Soob Swap IV: Suby Engine Removal

Last time I pulled an engine it was a 194-inch straight six out of my ’67 Nova. I think I got that job done in about 3 hours including a lunch break. I do remember taking the trans out with it and dropping the tailshaft on my grill, putting a wave in that. That was in 1986 or ’87.

This Suby is another animal all together. Moving slowly with the Haynes manual I did my best to mark all 6,456,972 vacuum lines, fuel lines and wire connectors. The air box came off early on–a huge thing, with more of it under the passenger fender! I think I got enough of it to use on the swap. The important thing is this MAF (mass air flow) sensor. If I end up using the stock FI this bit will be key.

airbox connect

The AC was charged, I think, so I did my best to get it out of the way without breaching the lines. Power steering box was easy. When I got the alternator off I took it to AutoZone for testing. Sure enough, it was no good so I bought another one. Now I know why the battery was dead when I bought the car (I hope).

The radiator and fans came out easy–top bolts off, they lift off these little rubber donuts down on the front frame.

rad out

The exhaust manifolds were not too bad, though three out of the six studs pulled out. The motor mounts came loose with just a little contortion to get to the stuff hidden between the frame crossmember and the bottom of the motor.

Getting to the actual engine bolts was something fun. The tops were easy, but the bottom nuts (they’re on studs) are tight under the cross member on this one & I wasn’t sure if I had to disconnect the torque converter to the flexplate before pulling it or not (manual says to, but….)

This is the little window into the torque converter bolts. Maybe 2.5 inches square

This is the little window into the torque converter bolts. Maybe 2.5 inches square

I eventually did it. They are (I think) 10 mm bolts just barely accessible through a port with a plastic cover on the passenger side of the engine. There are only four of them, but each one took me like a half hour, working one flat at a time with a box wrench. I suppose if I had the right size wobble socket and the right extension it might have gone faster.

Maybe not though….

I got the first flexplate bolt off as Jimmy Sartwell called to ask for a deposit on the parts I ordered for my new transmission. I drove over two hours to Acme to give him $430 to cover the cost of the new ring & pinion, super diff, stronger side cover and shipping for those parts. He’s got a late box he says he’ll rebuild for me if I trade him my transmission to build for a guy who is building a trike. Turns out you need an early, two-side-cover transaxle if you want to flip the R&P and run a mid-engine configuration.

Quite the operation they’ve got up there. I didn’t want to hang around but Jimmy gave me the penny tour anyway, which took over an hour. All kinds of VW engines under construction, a stack of transaxles, nine whole buggies going to a caribbean island. That’s one room.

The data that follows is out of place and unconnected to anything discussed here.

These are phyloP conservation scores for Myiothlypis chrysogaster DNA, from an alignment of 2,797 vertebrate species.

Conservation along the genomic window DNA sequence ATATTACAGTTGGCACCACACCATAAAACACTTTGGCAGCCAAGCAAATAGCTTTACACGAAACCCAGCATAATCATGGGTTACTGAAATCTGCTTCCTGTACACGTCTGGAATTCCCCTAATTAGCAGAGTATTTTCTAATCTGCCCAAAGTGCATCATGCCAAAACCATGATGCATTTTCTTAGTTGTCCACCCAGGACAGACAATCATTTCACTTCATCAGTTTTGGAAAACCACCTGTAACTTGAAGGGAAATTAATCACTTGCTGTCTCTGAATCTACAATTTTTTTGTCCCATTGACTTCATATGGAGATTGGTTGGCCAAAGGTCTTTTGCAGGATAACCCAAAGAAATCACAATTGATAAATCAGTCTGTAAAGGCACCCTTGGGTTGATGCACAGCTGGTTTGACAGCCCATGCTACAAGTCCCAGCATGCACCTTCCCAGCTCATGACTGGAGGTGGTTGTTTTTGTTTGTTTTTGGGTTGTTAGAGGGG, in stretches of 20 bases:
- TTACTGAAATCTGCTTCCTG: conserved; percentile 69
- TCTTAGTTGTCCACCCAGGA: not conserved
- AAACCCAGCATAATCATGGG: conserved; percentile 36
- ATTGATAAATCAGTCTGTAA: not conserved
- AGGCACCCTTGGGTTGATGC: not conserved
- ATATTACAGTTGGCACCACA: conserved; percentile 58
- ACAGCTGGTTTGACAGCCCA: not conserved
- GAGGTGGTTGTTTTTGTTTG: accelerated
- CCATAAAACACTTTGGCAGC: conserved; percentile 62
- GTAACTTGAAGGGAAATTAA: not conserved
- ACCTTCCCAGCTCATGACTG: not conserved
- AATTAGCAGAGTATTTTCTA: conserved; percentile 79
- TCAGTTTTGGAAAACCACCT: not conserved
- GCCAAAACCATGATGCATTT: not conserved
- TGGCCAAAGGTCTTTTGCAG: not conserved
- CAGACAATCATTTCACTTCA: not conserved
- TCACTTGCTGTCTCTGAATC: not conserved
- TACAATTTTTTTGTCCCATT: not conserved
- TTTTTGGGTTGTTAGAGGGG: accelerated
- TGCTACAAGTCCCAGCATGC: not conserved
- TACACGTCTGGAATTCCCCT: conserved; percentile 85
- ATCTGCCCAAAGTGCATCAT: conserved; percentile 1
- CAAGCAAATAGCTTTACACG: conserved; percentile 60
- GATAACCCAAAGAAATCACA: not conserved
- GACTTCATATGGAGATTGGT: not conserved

Acme2 Acme3 Acme4

Frames under construction. Race cars. A Spyder with a 2.4L 6 Porsche motor (above). Wild place.

Acme1 sartwell1

Jimmy finally gave me a receipt and said he’d probably get the trans done in another two or three weeks. It’ll be another $400 or $450 all told. So: not cheap. But I do like the idea of having a transaxle that’s made to handle a bit more power and put the tach closer to where Subaru would have it. In this case about 70 mph at 3000 rpm, which is about 10 mph faster than she does now at that speed.

(Of course, the Suby’s redline is marked at 6000 rpm whereas Bridget’s current engine is not very safe to rev much past 4500).

Once back home I had just four more bolts to undo to get the engine out. Unfortunately, three of these were inside the engine, attaching the flexplate to the torque converter and accessible only through that little port. Took some doing.

The last one was the nut holding the lower driver’s side quadrant of the engine to the transaxle. No access there, with the brake booster, steering column, trans cooling lines and heater hose hard ends, plus the curvature of the block itself. Took like an hour and a half to figure out how to stack wrenches to get any kind of torque on it. Then…got it.

engine chained1Chained up the engine and hoisted her up. Rocked her a bit and…nothing. Got out the sledge and some 2 x 4 scraps to give a bit of persuasion. Banged on her for 20 minutes, coated the seam between the tranny and block with penetrating oil. This went on for some time.

engine separates engine breaks free

Finally got the 8-foot prybar out and really let her have it. Just as I was getting into that the phone rang, a colleague calling to say he’d been jailed–for taking pictures of cops while they busted up a party. He was out, luckily, so I put the phone on speaker and listened to him vent while I rocked the engine some more with the big bar wedged against the crossmember.

Yeah, baby!

engine clear


About stuntmidget

I'm a poor mechanic and general wisenheimer. I love old cars and the stories behind them, true or not.
This entry was posted in Improvements and tagged , , . Bookmark the permalink.

Leave a Reply

Fill in your details below or click an icon to log in: Logo

You are commenting using your account. Log Out /  Change )

Google+ photo

You are commenting using your Google+ account. Log Out /  Change )

Twitter picture

You are commenting using your Twitter account. Log Out /  Change )

Facebook photo

You are commenting using your Facebook account. Log Out /  Change )


Connecting to %s